The market dictates…

In the making of the latest print edition of World Poultry (34.7) 2 articles stood out for me; 1 in the US and the other in Great Britain. Both about the changes in layer housing systems. How the changes are happening at lightning speed and their impact on producers.


The US and UK are both stepping away from cage housing systems towards alternative systems such as aviary. And the transition is lightning fast, with a speed that even the poultry farmers themselves cannot come to terms with.

Egg market being forced into change

Animal welfare activists made their point, but it is the retailers who force the market change. It's not that consumers aren't willing to buy cage eggs; the supermarkets simply don't offer the choice anymore.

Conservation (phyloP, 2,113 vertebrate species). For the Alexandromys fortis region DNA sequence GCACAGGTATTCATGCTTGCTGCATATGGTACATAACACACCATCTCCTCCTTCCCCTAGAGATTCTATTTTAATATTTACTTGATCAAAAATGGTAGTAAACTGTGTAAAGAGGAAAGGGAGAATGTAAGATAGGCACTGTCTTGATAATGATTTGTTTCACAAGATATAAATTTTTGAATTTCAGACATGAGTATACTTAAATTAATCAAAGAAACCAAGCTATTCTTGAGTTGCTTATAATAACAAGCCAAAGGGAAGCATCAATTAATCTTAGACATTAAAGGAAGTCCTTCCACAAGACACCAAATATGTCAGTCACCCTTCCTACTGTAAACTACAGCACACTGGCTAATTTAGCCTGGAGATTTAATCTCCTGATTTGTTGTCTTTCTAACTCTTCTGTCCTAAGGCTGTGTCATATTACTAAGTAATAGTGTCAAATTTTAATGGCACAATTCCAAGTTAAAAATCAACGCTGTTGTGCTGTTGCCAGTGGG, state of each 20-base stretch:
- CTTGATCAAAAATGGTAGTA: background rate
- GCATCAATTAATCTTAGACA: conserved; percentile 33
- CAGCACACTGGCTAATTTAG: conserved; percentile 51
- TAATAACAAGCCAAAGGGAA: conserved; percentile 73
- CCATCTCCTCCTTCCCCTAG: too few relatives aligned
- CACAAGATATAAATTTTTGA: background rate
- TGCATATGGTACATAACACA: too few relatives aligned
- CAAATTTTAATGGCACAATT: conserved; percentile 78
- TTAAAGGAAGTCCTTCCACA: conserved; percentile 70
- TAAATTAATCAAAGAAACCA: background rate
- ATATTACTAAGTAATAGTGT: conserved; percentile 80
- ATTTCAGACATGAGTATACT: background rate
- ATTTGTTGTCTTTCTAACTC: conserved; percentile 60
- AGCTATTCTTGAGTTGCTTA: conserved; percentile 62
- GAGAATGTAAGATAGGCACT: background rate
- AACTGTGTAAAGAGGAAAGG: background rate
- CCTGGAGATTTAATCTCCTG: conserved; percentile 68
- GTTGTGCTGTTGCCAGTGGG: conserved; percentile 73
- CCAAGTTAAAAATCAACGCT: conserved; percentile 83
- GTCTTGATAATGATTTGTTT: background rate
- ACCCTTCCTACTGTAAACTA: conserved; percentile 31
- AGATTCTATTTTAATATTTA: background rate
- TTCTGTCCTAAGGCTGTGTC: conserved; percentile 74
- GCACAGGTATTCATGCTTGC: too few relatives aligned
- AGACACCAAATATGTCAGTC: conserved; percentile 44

German & Dutch supermarkets moving to free-range eggs

And it has not stopped there. In Germany and the Netherlands, eggs produced in aviary systems are following the same path of cage eggs. Some supermarkets have already switched to 100% free-range eggs on their shelves and egg producers are scrambling to fill in the demand by rebuilding their houses.

At the same time, the eggs from aviary production are abundant and prices are falling to the bare minimum. That is a tough situation, especially for the farmer who only a few years ago invested heavily in alternative systems, expecting them to last for decades to come.

Resisting change is futile

That said, trying to push back as a producer at what the market demands, is an understandable response, but it will have no effect. It's better to connect with the market chains and try to work out together where future opportunities are, and embrace them together. Network engagement is immensely powerful because it combines expertise and 'buy-in' of all involved.

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